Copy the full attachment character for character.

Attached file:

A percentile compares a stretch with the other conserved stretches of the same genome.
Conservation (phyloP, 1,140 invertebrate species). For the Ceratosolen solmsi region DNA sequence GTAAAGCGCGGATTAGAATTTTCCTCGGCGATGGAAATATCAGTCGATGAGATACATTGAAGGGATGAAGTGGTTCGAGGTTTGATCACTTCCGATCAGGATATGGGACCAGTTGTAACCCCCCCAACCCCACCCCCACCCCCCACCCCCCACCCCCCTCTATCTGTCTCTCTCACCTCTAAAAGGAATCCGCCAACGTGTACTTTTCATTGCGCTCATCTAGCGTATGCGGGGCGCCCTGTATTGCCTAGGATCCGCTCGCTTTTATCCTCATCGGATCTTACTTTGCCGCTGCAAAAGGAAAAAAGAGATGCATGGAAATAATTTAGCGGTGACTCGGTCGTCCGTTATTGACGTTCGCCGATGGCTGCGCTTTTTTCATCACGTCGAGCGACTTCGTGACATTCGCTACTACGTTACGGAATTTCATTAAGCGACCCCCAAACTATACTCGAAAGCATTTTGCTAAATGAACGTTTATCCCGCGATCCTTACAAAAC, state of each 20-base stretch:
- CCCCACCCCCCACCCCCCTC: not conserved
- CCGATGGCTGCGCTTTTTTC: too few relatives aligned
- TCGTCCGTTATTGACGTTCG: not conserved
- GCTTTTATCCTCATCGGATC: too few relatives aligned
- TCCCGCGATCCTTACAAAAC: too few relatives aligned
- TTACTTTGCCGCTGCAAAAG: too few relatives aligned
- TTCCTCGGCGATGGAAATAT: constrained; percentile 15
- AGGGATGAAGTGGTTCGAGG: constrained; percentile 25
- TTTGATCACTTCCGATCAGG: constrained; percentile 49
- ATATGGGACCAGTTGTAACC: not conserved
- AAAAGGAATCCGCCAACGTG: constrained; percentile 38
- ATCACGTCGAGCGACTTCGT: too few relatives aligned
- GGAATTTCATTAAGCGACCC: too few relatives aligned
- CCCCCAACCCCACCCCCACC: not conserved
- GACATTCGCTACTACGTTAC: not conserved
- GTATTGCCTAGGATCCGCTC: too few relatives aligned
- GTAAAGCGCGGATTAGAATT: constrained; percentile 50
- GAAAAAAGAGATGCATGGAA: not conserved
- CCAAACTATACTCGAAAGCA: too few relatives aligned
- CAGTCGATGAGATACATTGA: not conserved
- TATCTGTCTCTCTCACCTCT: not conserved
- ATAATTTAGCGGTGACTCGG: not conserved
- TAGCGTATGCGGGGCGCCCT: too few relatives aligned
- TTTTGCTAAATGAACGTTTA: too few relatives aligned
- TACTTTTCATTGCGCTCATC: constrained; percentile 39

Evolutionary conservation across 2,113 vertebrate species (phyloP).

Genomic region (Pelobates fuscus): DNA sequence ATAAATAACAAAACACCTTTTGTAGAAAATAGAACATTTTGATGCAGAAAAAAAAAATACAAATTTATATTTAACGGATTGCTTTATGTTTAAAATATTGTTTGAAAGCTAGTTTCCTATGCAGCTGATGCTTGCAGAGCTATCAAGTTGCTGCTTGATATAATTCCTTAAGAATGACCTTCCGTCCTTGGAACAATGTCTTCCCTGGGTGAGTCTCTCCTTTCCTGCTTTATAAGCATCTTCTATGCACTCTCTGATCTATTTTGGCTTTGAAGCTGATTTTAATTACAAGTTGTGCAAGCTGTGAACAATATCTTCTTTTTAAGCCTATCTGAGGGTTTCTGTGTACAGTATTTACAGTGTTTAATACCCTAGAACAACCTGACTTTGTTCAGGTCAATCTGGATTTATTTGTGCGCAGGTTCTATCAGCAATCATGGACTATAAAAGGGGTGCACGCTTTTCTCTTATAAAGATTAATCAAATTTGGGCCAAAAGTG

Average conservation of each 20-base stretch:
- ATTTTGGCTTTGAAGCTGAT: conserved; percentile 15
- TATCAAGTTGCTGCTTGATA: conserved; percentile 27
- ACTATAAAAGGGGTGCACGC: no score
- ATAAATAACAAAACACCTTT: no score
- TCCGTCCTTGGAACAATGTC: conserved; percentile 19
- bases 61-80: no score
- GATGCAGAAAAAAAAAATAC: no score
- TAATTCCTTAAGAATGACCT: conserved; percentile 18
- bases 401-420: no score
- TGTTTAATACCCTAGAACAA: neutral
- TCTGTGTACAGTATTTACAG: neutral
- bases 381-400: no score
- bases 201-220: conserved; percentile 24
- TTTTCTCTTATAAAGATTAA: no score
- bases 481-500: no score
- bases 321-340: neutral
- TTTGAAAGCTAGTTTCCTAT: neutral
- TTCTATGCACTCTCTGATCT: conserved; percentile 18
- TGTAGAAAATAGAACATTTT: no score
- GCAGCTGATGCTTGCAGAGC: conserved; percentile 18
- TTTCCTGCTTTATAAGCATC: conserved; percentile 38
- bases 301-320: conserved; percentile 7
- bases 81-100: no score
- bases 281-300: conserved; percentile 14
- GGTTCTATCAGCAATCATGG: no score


A percentile compares a stretch with the other conserved stretches of the same genome.
Conservation (phyloP, 1,140 invertebrate species). For the Ceratosolen solmsi region DNA sequence GTAAAGCGCGGATTAGAATTTTCCTCGGCGATGGAAATATCAGTCGATGAGATACATTGAAGGGATGAAGTGGTTCGAGGTTTGATCACTTCCGATCAGGATATGGGACCAGTTGTAACCCCCCCAACCCCACCCCCACCCCCCACCCCCCACCCCCCTCTATCTGTCTCTCTCACCTCTAAAAGGAATCCGCCAACGTGTACTTTTCATTGCGCTCATCTAGCGTATGCGGGGCGCCCTGTATTGCCTAGGATCCGCTCGCTTTTATCCTCATCGGATCTTACTTTGCCGCTGCAAAAGGAAAAAAGAGATGCATGGAAATAATTTAGCGGTGACTCGGTCGTCCGTTATTGACGTTCGCCGATGGCTGCGCTTTTTTCATCACGTCGAGCGACTTCGTGACATTCGCTACTACGTTACGGAATTTCATTAAGCGACCCCCAAACTATACTCGAAAGCATTTTGCTAAATGAACGTTTATCCCGCGATCCTTACAAAAC, state of each 20-base stretch:
- CCCCACCCCCCACCCCCCTC: not conserved
- CCGATGGCTGCGCTTTTTTC: too few relatives aligned
- TCGTCCGTTATTGACGTTCG: not conserved
- GCTTTTATCCTCATCGGATC: too few relatives aligned
- TCCCGCGATCCTTACAAAAC: too few relatives aligned
- TTACTTTGCCGCTGCAAAAG: too few relatives aligned
- TTCCTCGGCGATGGAAATAT: constrained; percentile 15
- AGGGATGAAGTGGTTCGAGG: constrained; percentile 25
- TTTGATCACTTCCGATCAGG: constrained; percentile 49
- ATATGGGACCAGTTGTAACC: not conserved
- AAAAGGAATCCGCCAACGTG: constrained; percentile 38
- ATCACGTCGAGCGACTTCGT: too few relatives aligned
- GGAATTTCATTAAGCGACCC: too few relatives aligned
- CCCCCAACCCCACCCCCACC: not conserved
- GACATTCGCTACTACGTTAC: not conserved
- GTATTGCCTAGGATCCGCTC: too few relatives aligned
- GTAAAGCGCGGATTAGAATT: constrained; percentile 50
- GAAAAAAGAGATGCATGGAA: not conserved
- CCAAACTATACTCGAAAGCA: too few relatives aligned
- CAGTCGATGAGATACATTGA: not conserved
- TATCTGTCTCTCTCACCTCT: not conserved
- ATAATTTAGCGGTGACTCGG: not conserved
- TAGCGTATGCGGGGCGCCCT: too few relatives aligned
- TTTTGCTAAATGAACGTTTA: too few relatives aligned
- TACTTTTCATTGCGCTCATC: constrained; percentile 39

Evolutionary conservation across 2,113 vertebrate species (phyloP).

Genomic region (Pelobates fuscus): DNA sequence ATAAATAACAAAACACCTTTTGTAGAAAATAGAACATTTTGATGCAGAAAAAAAAAATACAAATTTATATTTAACGGATTGCTTTATGTTTAAAATATTGTTTGAAAGCTAGTTTCCTATGCAGCTGATGCTTGCAGAGCTATCAAGTTGCTGCTTGATATAATTCCTTAAGAATGACCTTCCGTCCTTGGAACAATGTCTTCCCTGGGTGAGTCTCTCCTTTCCTGCTTTATAAGCATCTTCTATGCACTCTCTGATCTATTTTGGCTTTGAAGCTGATTTTAATTACAAGTTGTGCAAGCTGTGAACAATATCTTCTTTTTAAGCCTATCTGAGGGTTTCTGTGTACAGTATTTACAGTGTTTAATACCCTAGAACAACCTGACTTTGTTCAGGTCAATCTGGATTTATTTGTGCGCAGGTTCTATCAGCAATCATGGACTATAAAAGGGGTGCACGCTTTTCTCTTATAAAGATTAATCAAATTTGGGCCAAAAGTG

Average conservation of each 20-base stretch:
- ATTTTGGCTTTGAAGCTGAT: conserved; percentile 15
- TATCAAGTTGCTGCTTGATA: conserved; percentile 27
- ACTATAAAAGGGGTGCACGC: no score
- ATAAATAACAAAACACCTTT: no score
- TCCGTCCTTGGAACAATGTC: conserved; percentile 19
- bases 61-80: no score
- GATGCAGAAAAAAAAAATAC: no score
- TAATTCCTTAAGAATGACCT: conserved; percentile 18
- bases 401-420: no score
- TGTTTAATACCCTAGAACAA: neutral
- TCTGTGTACAGTATTTACAG: neutral
- bases 381-400: no score
- bases 201-220: conserved; percentile 24
- TTTTCTCTTATAAAGATTAA: no score
- bases 481-500: no score
- bases 321-340: neutral
- TTTGAAAGCTAGTTTCCTAT: neutral
- TTCTATGCACTCTCTGATCT: conserved; percentile 18
- TGTAGAAAATAGAACATTTT: no score
- GCAGCTGATGCTTGCAGAGC: conserved; percentile 18
- TTTCCTGCTTTATAAGCATC: conserved; percentile 38
- bases 301-320: conserved; percentile 7
- bases 81-100: no score
- bases 281-300: conserved; percentile 14
- GGTTCTATCAGCAATCATGG: no score